We are ‘camping’ at Dundee Beach. Although, by the time I post this I will be at home cause I don’t have Internet access on my iPad, and technically I don’t think it can honestly be termed camping when you are staying in a house with two bathrooms and a dishwasher, but you get the idea. We are living in the great outdoors, and my hair is unbrushed and my feet dirty.
That’s camping in my book.
At the moment the house is quiet. B1, B2 and Nanna are asleep, Ava is crawling around looking in vain for some scraps of food on the floor, Taylah is playing her DS, and the boys are off fishing. There is nothing to do but relax and blog. Though at some point I suppose I will have to unload the dishwasher. *sigh*
I brought the iPad along with me in the ambitious hope that inspiration would strike whilst the opportunity for writing presented itself, and hooray, it worked!
The time is available, and I’m mildly inspired, so here I go!
I have spent the last twenty four hours out here on the hunt for blog topics, and surprisingly haven’t found much. I did feel greatly inspired upon leaving the beach this morning, but that will end up in my book, not here. And I did consider blogging about the condition of our accommodation, but considering that we are ‘camping’ and we have two toilets, I thought that would locate me as being extremely high maintenance or ‘precious’ as the MIL, would put it.
So again I come back to a topic that never ceases to amaze and intrigue me; the difference between boys and girls.
Now if you have read any of my previous blogs, you will no doubt be aware that my boys are fishing mad, and my girls love shoes.
And if you know anything about me at all, you will also probably realise that I firmly believe that is exactly the way it should be!
I should take the time to say that I am not a radical gender stereo typist (is that even a word?). Bailey wore Bridie’s pink thongs to school one day, and the older girls play Auskick, but I do believe there is something inherently beautiful about the differences between the sexes, and I am frustrated by our societies interest in trying to neutralise them.
Take this morning. We were off for a walk to the beach. Bailey was our only representative from the y side of things, and he took it upon himself to be our guide, leader and protector. He was quite convinced that should a crocodile make an appearance, he could quite adequately deal with the situation. After all, as he told me, ‘my a big boy.’
On the flip side of that, as Taylah and I took a walk together, I made the comment that I thought I thought it would be lonely to live out here. ‘Yeah, cause it’s a long way from the shops,’ was her response. Somehow I think that my girls could cope quite easily without their school friends, and just their siblings for company, but the thought of being too far away from the opportunity for new shoes, is too terrible to contemplate.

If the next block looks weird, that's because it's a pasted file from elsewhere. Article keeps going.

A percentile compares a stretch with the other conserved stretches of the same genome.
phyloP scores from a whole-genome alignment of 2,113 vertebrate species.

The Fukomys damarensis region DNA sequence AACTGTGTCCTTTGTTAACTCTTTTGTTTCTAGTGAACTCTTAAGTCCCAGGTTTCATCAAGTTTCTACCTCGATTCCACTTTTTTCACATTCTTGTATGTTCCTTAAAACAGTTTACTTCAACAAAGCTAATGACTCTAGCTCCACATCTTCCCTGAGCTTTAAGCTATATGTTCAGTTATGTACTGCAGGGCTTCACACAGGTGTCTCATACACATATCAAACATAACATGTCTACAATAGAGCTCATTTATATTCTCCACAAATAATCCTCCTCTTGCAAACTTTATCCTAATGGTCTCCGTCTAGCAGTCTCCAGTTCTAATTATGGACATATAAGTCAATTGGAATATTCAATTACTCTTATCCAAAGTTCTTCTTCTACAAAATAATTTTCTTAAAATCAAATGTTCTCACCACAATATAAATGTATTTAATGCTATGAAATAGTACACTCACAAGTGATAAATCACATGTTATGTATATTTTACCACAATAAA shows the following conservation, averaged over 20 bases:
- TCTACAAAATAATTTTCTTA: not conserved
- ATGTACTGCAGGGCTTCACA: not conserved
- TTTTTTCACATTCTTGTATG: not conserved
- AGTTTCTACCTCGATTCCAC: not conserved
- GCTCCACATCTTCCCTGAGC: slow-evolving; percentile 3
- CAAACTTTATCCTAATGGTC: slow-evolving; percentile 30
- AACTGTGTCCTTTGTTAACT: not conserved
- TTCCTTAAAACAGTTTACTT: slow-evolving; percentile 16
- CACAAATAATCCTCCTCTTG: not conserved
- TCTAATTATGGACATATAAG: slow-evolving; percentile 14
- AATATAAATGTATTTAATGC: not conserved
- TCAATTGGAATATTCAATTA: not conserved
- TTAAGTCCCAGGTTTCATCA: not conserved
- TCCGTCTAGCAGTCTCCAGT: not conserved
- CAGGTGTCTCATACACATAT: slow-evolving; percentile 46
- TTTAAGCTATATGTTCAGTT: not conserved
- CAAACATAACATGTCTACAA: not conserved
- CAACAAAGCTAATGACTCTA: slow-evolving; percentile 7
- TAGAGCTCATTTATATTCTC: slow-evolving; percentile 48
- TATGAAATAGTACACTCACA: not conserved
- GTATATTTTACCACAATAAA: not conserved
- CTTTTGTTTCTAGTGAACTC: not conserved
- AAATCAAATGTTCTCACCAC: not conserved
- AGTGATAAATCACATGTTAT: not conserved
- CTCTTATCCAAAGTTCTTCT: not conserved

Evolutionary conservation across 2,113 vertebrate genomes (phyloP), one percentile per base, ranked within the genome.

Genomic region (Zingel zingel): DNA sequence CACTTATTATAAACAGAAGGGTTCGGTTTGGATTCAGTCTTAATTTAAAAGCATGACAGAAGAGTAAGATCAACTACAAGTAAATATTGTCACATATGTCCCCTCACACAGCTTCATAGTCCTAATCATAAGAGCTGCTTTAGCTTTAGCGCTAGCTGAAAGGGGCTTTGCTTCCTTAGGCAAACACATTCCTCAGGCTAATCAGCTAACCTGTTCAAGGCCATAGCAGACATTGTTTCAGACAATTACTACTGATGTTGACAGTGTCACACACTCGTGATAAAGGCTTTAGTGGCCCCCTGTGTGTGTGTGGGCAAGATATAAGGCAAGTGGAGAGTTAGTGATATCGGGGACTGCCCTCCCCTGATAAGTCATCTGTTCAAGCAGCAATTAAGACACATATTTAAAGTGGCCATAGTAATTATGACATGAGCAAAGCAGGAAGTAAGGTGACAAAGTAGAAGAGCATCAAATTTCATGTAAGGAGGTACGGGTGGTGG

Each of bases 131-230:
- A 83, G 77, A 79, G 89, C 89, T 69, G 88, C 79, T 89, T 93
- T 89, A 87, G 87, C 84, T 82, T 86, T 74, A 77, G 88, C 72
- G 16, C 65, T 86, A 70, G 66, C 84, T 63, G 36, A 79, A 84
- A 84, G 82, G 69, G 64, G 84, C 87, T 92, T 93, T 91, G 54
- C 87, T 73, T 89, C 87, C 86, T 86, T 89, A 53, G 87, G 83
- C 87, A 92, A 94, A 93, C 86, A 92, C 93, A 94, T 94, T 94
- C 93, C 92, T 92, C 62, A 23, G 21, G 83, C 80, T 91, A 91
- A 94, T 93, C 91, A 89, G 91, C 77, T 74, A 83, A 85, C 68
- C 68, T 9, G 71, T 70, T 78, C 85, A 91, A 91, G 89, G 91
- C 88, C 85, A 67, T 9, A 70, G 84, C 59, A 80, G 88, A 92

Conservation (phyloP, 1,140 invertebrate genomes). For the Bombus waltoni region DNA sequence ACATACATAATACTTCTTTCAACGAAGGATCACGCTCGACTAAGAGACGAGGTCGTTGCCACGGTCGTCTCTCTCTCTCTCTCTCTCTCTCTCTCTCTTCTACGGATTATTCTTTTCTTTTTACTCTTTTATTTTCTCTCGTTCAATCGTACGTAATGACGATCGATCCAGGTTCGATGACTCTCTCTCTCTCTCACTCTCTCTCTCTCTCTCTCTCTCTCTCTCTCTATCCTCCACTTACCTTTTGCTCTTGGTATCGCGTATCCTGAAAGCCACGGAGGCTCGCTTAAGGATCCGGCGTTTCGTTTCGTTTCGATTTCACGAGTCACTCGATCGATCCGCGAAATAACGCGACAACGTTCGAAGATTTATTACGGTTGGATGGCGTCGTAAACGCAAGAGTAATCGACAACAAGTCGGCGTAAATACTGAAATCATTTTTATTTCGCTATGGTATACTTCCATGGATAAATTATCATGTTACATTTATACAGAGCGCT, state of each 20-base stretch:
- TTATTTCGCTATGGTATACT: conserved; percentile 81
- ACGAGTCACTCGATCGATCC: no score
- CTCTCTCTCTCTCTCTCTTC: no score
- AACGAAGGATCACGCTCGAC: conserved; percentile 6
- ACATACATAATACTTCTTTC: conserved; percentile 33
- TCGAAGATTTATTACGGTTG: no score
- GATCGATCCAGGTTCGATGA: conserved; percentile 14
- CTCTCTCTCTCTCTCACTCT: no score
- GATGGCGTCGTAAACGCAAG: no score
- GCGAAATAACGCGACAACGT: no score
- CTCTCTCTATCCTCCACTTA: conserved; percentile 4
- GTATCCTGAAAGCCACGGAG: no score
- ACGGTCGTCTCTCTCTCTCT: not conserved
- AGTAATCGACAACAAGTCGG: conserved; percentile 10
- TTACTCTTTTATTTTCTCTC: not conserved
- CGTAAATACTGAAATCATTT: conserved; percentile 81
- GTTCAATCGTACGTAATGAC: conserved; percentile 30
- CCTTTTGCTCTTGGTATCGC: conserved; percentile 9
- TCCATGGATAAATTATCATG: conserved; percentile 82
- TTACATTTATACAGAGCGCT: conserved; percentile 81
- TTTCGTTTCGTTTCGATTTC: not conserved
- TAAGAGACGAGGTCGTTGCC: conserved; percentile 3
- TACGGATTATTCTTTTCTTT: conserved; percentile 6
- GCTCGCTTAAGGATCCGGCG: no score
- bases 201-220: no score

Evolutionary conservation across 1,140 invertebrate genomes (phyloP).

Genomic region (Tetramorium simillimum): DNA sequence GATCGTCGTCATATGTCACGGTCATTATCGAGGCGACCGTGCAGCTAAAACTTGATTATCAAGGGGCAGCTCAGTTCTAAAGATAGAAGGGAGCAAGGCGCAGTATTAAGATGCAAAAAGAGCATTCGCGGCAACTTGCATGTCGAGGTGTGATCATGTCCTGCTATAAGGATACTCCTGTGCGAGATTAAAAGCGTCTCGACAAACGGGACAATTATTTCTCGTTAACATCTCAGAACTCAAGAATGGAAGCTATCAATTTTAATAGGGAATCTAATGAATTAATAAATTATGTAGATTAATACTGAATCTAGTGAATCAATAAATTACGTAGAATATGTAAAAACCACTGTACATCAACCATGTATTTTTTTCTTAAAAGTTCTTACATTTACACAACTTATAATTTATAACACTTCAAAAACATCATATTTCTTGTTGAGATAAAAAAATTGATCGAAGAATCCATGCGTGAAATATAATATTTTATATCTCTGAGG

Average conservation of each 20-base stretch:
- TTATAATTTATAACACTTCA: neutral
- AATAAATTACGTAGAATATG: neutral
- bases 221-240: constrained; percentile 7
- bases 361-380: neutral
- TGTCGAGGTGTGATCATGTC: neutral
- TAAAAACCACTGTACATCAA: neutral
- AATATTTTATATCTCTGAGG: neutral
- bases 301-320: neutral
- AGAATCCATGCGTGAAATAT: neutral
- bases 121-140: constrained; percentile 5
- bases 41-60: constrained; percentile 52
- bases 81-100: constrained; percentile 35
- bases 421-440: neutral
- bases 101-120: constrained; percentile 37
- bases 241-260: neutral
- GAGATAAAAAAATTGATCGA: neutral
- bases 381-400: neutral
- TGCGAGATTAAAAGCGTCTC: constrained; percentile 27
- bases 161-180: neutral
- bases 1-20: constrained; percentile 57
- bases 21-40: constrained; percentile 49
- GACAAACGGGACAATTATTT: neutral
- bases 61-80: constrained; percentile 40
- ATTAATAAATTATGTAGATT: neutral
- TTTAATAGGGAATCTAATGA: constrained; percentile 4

Now obviously we are all different; some blokes don’t care for fishing, and some women only need one pair of shoes (?). We are all made differently and we don’t fit neatly into little boxes, as the MIL assured me yesterday.
But there are somethings that do come with the chromosomes, so to speak, and if we try to ignore these differences, or downplay them in favour of gender neutrality, I think we do not only our children, but our community, a great disservice.
Then God said, “Let us make human beings in our image, to be like us. They will reign over the fish in the sea, the birds in the sky, the livestock, all the wild animals on the earth, and the small animals that scurry along the ground.”
So God created human beings in his own image. In the image of God he created them; male and female he created them.
When God made men and women he made them different, because together they represent the totality of God’s character; He is too big and too much to simply be confined to one gender. This is why He can be both strong and tender at the same time. He can give his strength like a man, but with the gentleness of a woman.
Or for the purposes of our discussion, we can look at it like this; I firmly believe that Jesus was a fisherman who no doubt understood the fascination of a new pair of shoes! And if you think that’s being sacrilegious, remember the soldiers gambled over his threads, cause they were so fine. In stands to reason that Jesus was the original metrosexual!
Now I appear to have wandered off on some extremely random tangent, but that’s what comes from too much relaxation at the beach; your mind goes on vacation. But the point I am trying to draw somewhere, is that whilst a life without fishing can not even be contemplated by my boys, and a world without shops is too horrible a thought for my girls to even consider, the real tragedy is a world without difference. Where boys are encouraged to sit and play quietly and ignore all instinct to explore and see the world. And where girls are told to squash their femininity and prove that they can do anything just as well as a man can, when let’s face it, we just aren’t built to. That’s not to say we can’t enjoy any of the same activities of course, just so long as that in enjoying them, we don’t lose sight of who we really are.
Having said that, I will now hop off my soap box, and go back to relaxing, in a perfectly feminine way. Magazines and champagne anyone?